European stock markets finished mixed on Friday.
In London, the Financial Times-Stock Exchange 100 index rose 20.2 points to 5,241.80 despite more London terrorist activity and a report showing second-quarter gross domestic product (GDP) growth was the slowest in 12 years.
Among stocks on the move, insurer Aviva fell on the London attacks. Royal Dutch Shell, which just completed the merger of the company's Dutch and U.K. parent companies, lost ground. BPB and Compass Group both rose on takeover speculation. Cable & Wireless rose on a report the company is in talks to buy smaller U.K. rival Energis Plc to gain business customers such as Tesco Plc. Pace Micro Technology rose after the company signed agreements to supply television set-top boxes to DirecTV Group.
In Germany, the DAX Index rose 7.03 points to 4,836.9 after overcoming early profit taking and higher oil prices.
MAN rose after Credit Suisse First Boston said the stock would be "one of the winners" from the revaluation of China's yuan. Schering rose after the company posted second-quarter profit and sales that beat analysts forecasts. Infineon fell in reaction to Google's warning of a slower quarter. BASF fell after Goldman Sachs cut the share recommendation to in-line from outperform.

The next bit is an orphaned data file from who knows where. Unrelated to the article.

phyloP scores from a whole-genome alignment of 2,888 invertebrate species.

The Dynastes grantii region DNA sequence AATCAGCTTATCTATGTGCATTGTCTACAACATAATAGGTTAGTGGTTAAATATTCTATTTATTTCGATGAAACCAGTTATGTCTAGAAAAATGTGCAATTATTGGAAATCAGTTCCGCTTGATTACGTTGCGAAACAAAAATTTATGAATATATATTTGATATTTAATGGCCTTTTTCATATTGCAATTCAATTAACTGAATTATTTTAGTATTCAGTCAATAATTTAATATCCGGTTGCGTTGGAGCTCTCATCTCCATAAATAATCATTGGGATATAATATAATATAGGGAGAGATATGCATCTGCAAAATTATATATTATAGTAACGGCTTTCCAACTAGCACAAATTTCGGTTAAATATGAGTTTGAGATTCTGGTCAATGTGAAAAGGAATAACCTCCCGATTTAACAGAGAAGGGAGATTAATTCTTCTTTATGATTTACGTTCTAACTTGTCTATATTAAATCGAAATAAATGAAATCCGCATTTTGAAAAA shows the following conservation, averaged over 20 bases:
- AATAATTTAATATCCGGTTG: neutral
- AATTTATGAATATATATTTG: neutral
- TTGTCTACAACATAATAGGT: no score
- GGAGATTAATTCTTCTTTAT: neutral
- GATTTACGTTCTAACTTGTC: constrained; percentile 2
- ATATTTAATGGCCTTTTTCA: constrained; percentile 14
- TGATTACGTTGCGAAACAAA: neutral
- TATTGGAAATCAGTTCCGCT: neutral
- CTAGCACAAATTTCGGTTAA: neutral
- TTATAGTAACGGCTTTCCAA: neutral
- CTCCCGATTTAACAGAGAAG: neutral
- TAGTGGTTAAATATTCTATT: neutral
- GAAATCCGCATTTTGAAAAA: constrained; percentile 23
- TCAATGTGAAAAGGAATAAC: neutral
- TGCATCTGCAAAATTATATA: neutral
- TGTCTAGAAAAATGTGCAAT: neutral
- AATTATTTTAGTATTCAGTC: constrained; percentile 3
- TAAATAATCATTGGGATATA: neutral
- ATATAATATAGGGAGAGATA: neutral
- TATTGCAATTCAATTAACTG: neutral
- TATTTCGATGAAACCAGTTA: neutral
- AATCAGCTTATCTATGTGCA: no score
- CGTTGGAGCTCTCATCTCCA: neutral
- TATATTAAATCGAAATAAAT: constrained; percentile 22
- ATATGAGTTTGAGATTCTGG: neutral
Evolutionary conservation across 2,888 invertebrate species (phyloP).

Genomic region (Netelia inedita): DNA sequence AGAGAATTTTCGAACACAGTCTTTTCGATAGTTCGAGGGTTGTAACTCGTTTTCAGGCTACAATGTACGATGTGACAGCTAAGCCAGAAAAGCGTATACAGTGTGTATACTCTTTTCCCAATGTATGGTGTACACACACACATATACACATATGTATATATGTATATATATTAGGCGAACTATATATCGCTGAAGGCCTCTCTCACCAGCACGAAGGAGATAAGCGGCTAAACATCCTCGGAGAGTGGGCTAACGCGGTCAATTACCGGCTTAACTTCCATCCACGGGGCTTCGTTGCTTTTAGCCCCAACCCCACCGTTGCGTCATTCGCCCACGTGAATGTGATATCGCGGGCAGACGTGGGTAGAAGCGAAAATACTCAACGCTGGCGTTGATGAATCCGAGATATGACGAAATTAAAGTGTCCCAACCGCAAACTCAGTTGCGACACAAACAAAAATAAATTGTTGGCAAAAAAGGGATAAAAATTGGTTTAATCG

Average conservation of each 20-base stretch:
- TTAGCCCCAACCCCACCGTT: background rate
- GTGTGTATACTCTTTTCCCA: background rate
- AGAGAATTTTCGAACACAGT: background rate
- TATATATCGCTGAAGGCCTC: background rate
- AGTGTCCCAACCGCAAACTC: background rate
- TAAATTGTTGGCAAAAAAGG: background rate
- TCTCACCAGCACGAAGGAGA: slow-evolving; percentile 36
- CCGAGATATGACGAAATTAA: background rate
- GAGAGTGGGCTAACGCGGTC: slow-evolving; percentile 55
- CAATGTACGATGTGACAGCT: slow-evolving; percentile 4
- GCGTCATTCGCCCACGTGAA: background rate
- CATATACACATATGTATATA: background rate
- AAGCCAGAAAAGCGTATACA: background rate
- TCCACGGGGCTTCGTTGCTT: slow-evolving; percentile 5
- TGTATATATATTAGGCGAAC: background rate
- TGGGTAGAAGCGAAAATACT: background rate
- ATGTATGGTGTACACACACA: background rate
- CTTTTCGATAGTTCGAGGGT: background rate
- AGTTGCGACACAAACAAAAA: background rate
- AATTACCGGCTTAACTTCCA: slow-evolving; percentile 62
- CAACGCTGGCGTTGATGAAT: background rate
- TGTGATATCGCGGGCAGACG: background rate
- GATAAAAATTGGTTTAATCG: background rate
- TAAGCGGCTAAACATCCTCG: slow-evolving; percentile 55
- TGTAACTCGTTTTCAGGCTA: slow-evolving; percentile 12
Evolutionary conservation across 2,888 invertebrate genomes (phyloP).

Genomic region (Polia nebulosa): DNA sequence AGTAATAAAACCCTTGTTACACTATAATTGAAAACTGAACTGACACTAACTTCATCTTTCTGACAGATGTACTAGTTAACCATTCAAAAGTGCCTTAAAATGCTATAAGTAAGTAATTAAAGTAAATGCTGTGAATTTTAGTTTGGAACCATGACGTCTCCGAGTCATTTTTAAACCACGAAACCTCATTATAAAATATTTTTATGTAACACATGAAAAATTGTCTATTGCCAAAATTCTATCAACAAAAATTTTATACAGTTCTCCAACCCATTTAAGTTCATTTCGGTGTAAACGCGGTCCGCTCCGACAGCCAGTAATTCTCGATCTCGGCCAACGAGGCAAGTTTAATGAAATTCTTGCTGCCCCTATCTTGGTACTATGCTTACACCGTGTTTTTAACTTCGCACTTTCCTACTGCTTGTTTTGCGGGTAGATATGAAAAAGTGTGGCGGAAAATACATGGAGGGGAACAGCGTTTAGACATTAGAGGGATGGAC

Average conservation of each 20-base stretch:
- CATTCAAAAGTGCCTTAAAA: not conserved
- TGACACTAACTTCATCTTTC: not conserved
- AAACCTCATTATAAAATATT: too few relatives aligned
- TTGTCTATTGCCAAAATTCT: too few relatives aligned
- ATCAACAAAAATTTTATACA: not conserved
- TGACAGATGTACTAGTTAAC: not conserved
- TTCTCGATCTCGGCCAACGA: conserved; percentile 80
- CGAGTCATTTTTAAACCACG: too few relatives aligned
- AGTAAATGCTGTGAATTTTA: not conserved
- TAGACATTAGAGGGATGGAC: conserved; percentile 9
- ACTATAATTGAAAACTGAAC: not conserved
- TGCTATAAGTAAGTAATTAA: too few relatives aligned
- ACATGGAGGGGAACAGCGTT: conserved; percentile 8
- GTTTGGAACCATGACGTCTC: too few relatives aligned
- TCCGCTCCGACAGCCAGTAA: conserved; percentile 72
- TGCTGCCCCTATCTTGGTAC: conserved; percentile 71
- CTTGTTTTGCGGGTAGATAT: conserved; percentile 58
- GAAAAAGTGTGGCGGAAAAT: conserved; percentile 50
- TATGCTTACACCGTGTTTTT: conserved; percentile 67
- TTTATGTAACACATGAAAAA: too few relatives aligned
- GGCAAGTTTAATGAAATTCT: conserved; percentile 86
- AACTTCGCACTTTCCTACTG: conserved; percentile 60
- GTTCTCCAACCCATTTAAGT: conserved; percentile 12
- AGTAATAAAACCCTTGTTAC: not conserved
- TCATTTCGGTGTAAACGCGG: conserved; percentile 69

In Paris, the CAC 40 index lost 10.14 points to 4,415.52 as oil prices rose and London police killed a terrorism suspect.
Groupe Danone, which has risen this week on speculation PepsiCo would make a takeover bid, fell as the French government said it would seek to block an offer; Danone said it had not been contacted by anyone about a merger. France Telecom fell on a report the company might make a cash and stock bid for Spain's No. 3 mobile operator.
Asian stock markets ended mixed on Friday.
In Japan, the Nikkei 225 index fell 91.68 points to 11,695.05. Stocks tumbled in Tokyo as China's revaluation of the yuan put upward pressure on the yen, raising concerns of an adverse impact on Japan's economy. Japan relies heavily on exports for growth, and a stronger yen makes its goods less attractively priced in foreign markets.
Exporters Toyota Motor, Honda Motor, Sony, and Canon were among the worst performers by index points in the broader TOPIX index.
In Hong Kong, the Hang Seng index climbed 166.32 points, or 1.14%, to 14,786.46.
H-shares -- shares of mainland Chinese companies listed in Hong Kong -- continued to benefit from China's strong second-quarter GDP growth. This offset weakness in some exporters on the back of uncertainty over the impact of the yuan revaluation. The Hong Kong dollar will maintain its peg to the U.S. dollar.